Edeline B. Clermont weeps in the 'Little Haiti' area of Miami on Tuesday, Jan. 12, 2010 as she talks to her sister in Boston after both were unable to contact relatives in Haiti after hearing news about the 7.0 magnitude earthquake that shook the island. [Agencies]
PORT-AU-PRINCE, Haiti: The strongest earthquake in more than 200 years rocked Haiti on Tuesday, collapsing a hospital where people screamed for help and heavily damaging the National Palace, UN peacekeeper headquarters and other buildings. US officials reported bodies in the streets and an aid official described "total disaster and chaos."
United Nations officials said hours after the 7.0-magnitude quake struck at 4:53 pm that they still couldn't account for a large number of UN personnel.
Communications were widely disrupted, making it impossible to get a full picture of damage as powerful aftershocks shook a poor country where many buildings are flimsy. Electricity was out in some places.
Karel Zelenka, a Catholic Relief Services representative in Port-au-Prince, told US colleagues before phone service failed that "there must be thousands of people dead," according to a spokeswoman for the aid group, Sara Fajardo.
"He reported that it was just total disaster and chaos, that there were clouds of dust surrounding Port-au-Prince," Fajardo said from the group's offices in Maryland.
State Department spokesman P.J. Crowley said in Washington that embassy personnel were "literally in the dark" after power failed.
"They reported structures down. They reported a lot of walls down. They did see a number of bodies in the street and on the sidewalk that had been hit by debris. So clearly, there's going to be serious loss of life in this," he said.
The Diocese of Norwich, Connecticut, said at least two Americans working at its Haitian aid mission were believed trapped in rubble.
Alain Le Roy, the UN peacekeeping chief in New York, said late Tuesday that the headquarters of the 9,000-member Haiti peacekeeping mission and other UN installations were seriously damaged.
"Contacts with the UN on the ground have been severely hampered," Le Roy said in a statement, adding: "For the moment, a large number of personnel remain unaccounted for."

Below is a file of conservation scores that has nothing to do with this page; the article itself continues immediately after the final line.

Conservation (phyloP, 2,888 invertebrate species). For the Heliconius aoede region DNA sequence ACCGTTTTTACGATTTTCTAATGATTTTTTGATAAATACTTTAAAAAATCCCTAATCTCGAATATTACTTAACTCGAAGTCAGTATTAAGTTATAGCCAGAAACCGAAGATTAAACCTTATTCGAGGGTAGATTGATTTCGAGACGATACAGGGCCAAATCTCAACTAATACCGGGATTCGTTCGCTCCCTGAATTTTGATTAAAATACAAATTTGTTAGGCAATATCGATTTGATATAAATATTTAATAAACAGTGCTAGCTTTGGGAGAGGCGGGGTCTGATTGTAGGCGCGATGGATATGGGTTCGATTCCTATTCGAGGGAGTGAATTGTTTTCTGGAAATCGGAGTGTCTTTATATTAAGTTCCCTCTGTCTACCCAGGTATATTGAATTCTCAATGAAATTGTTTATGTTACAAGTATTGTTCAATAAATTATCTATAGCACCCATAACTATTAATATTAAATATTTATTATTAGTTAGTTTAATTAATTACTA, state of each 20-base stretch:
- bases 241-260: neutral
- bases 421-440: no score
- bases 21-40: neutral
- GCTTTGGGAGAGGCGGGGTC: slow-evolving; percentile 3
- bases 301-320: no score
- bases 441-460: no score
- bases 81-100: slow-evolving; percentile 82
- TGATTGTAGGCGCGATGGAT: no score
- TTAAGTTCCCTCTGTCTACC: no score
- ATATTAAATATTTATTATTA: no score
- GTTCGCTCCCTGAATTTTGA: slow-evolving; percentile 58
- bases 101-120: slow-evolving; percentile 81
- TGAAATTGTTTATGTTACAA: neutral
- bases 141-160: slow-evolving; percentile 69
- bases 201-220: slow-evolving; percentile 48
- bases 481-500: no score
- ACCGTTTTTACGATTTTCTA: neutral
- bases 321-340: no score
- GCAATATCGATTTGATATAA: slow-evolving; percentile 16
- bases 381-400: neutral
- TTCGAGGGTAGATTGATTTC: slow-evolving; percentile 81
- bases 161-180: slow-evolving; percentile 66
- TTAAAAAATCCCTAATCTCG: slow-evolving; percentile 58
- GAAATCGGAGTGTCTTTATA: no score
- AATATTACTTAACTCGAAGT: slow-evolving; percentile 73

Felix Augustin, Haiti's consul general in New York, said a portion of the National Palace had disintegrated.
"Buildings collapsed all over the place," he said. "We have lives that are destroyed. ... It will take at least two or three days for people to know what's going on."
An Associated Press videographer saw the wrecked hospital in Petionville, a hillside Port-au-Prince district that is home to many diplomats and wealthy Haitians, as well as many poor people. Elsewhere in the capital, a US government official reported seeing houses that had tumbled into a ravine.
Kenson Calixte of Boston spoke to an uncle and cousin in Port-au-Prince shortly after the earthquake by phone. He could hear screaming in the background as his relatives described the frantic scene in the streets. His uncle told him that a small hotel near their home had collapsed, with people inside.
"They told me it was total chaos, a lot of devastation," he said. More than four hours later, he still was not able to get them back on the phone for an update.
Haiti's ambassador to the US, Raymond Joseph, said from his Washington office that he spoke to President Rene Preval's chief of staff, Fritz Longchamp, just after the quake hit. He said Longchamp told him that "buildings were crumbling right and left" near the national palace. He said he had not been able to get through by phone to Haiti since.
With phones down, some of the only communication came from social media such as Twitter. Richard Morse, a well-known musician who manages the famed Olafson Hotel, kept up a stream of dispatches on the aftershocks and damage reports. The news, based mostly on second-hand reports and photos, was disturbing, with people screaming in fear and roads blocked with debris. Belair, a slum even in the best of times, was said to be "a broken mess."